As a nation we have reached a consensus that we must lower medical spending. While this is often presented as a choice without trade-offs, that simply is not the case. Making our lower health care cost omelet is going to require breaking some eggs. Most Americans do not place must trust in insurers, but through narrow networks, insurers can introduce some much needed cost discipline on providers. And narrow networks can even include ACOs, should they offer proof of concept.

The intensified competition from narrow networks will be messy…patients will make mistakes, and quality will sometimes go unrewarded. This is not unlike our current system, only it will be less expensive and with greater access. The only sure fired alternative way to controlled cost is centralized planning. While some have faith in the ability of bureaucrats to choose what services to cover and how much to pay for them, we are less sanguine about the role of central planning in this and other settings.

David Dranove, PhD is the Walter McNerney Distinguished Professor of Health Industry Management at Northwestern University’s Kellogg Graduate School of Management, where he is also Professor of Management and Strategy and Director of the Health Enterprise Management Program. He has published over 80 research articles and book chapters and written five books, including “The Economic Evolution of American Healthcare and Code Red.” This post first appeared at Code Red.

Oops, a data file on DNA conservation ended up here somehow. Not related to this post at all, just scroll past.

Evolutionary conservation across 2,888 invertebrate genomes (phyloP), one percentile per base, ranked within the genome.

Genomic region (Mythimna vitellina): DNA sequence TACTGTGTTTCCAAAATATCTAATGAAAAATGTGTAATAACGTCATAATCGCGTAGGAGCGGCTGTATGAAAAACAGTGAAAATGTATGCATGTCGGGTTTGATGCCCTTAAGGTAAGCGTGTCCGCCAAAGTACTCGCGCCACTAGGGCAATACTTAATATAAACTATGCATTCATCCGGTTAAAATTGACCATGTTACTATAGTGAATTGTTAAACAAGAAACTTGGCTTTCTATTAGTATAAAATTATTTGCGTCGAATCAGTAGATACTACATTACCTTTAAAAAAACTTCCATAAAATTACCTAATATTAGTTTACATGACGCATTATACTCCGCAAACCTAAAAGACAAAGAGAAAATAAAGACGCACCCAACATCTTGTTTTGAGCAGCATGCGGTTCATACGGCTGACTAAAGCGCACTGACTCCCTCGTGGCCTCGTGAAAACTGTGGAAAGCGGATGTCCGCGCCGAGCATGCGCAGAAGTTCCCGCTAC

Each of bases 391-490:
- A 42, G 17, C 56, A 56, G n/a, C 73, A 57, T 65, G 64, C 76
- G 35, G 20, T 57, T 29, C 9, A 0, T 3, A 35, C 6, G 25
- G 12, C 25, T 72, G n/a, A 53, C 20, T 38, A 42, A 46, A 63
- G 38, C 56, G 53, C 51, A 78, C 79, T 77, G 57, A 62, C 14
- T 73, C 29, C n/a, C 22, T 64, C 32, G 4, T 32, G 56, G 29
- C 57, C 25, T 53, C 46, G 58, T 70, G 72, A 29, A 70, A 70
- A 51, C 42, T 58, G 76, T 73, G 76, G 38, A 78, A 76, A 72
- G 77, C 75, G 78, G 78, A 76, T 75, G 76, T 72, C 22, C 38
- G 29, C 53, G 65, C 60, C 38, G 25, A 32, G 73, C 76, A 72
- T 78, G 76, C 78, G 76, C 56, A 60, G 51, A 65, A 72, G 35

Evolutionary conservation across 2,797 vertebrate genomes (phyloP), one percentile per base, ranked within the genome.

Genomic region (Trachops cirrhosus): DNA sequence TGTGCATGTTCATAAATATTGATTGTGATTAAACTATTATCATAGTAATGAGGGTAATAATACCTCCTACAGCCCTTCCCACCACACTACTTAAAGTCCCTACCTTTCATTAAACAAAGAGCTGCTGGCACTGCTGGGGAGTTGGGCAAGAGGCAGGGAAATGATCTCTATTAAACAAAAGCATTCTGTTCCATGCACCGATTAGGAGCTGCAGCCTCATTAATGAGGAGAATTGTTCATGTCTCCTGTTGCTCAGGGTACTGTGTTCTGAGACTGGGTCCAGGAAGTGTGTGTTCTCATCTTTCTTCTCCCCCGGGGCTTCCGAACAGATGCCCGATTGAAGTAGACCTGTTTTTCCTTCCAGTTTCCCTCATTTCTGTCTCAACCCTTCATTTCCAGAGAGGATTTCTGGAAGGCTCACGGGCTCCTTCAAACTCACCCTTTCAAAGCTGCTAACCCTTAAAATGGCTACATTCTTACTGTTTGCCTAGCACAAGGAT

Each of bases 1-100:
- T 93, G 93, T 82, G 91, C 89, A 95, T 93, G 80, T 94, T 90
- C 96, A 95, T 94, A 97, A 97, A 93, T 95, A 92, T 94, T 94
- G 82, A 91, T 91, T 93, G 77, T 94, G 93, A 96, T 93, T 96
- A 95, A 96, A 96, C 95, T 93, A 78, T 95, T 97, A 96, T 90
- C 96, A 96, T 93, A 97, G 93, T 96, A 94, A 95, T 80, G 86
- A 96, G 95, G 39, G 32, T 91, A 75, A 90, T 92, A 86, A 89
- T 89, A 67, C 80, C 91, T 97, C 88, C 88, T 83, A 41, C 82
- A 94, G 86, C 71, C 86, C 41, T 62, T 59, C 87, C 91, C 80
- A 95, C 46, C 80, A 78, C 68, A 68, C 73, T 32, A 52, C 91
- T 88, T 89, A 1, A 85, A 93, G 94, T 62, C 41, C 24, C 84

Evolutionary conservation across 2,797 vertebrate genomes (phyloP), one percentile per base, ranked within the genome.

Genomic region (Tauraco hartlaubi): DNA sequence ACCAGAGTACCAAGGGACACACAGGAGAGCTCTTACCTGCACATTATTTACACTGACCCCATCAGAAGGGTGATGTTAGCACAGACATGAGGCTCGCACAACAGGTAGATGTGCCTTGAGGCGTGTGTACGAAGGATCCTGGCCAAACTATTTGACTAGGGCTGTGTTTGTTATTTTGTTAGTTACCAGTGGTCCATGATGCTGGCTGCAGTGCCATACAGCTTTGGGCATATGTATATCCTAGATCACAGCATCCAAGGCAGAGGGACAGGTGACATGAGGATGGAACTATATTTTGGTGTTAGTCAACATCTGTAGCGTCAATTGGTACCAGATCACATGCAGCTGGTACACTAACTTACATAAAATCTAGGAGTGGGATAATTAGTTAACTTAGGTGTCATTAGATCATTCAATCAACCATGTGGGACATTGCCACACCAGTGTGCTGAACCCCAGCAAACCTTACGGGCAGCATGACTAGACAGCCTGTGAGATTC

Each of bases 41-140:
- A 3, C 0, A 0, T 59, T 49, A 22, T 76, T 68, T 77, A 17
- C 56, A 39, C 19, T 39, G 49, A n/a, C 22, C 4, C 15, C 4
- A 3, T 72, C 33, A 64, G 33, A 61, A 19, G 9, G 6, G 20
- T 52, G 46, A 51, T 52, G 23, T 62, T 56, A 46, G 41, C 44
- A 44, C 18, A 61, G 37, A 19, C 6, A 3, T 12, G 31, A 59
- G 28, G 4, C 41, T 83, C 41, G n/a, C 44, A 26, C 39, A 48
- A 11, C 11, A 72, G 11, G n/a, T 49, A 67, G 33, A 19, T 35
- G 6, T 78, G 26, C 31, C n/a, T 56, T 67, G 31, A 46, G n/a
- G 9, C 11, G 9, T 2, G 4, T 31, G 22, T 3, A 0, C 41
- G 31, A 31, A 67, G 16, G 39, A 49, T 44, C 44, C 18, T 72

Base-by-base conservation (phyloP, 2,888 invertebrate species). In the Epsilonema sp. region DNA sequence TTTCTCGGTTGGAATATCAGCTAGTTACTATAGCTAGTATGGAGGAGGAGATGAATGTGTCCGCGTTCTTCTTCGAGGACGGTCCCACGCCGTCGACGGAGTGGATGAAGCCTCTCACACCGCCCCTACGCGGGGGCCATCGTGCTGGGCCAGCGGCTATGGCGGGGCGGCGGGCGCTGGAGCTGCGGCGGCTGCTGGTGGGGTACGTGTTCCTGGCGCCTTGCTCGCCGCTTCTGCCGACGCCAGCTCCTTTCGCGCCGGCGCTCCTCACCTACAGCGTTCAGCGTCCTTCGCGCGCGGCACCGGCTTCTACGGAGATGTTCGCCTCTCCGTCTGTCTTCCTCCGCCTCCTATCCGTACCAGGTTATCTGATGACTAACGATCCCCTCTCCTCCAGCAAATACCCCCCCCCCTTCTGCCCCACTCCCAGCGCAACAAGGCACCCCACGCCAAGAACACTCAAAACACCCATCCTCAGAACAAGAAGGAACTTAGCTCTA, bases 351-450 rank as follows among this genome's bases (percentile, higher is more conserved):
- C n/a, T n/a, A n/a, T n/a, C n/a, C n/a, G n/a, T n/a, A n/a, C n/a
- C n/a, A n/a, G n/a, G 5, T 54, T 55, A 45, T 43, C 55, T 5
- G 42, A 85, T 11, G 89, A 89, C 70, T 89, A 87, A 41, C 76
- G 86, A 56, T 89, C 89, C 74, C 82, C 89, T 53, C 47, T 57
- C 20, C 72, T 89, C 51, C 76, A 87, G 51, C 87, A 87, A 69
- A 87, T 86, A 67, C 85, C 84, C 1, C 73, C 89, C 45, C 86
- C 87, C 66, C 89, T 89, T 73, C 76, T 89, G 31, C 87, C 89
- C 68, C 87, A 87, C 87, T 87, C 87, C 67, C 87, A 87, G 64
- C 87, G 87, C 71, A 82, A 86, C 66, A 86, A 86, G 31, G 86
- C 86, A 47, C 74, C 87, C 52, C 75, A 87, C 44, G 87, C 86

Craig Garthwaite, PhD is an assistant professor of management and strategy at Northwestern University’s Kellogg Graduate School of Management.

Livongo’s Post Ad Banner 728*90

27
Leave a Reply

21 Comment threads
6 Thread replies
0 Followers
 
Most reacted comment
Hottest comment thread
11 Comment authors
sharenalan t falkoff, md, faafpcandy cloustonabcLegacy Flyer Recent comment authors
newest oldest most voted
alan t falkoff, md, faafp
Guest

Who decides which physician is on which narrow network? Good luck

candy clouston
Guest
candy clouston

The difficulty with pts. picking the network that meets their needs is that health needs can change unexpectedly, and the pt. may not be in a good position to be trying to make those assessments when they do.

Vince Kuraitis
Guest

The creation and designation of a provider network has traditionally been a health plan responsibility.

This is shifting. New species of provider networks are being created by Medicare ACOs, accountable-care like initiatives between care providers and insurers, provider clinical integration initiatives, etc.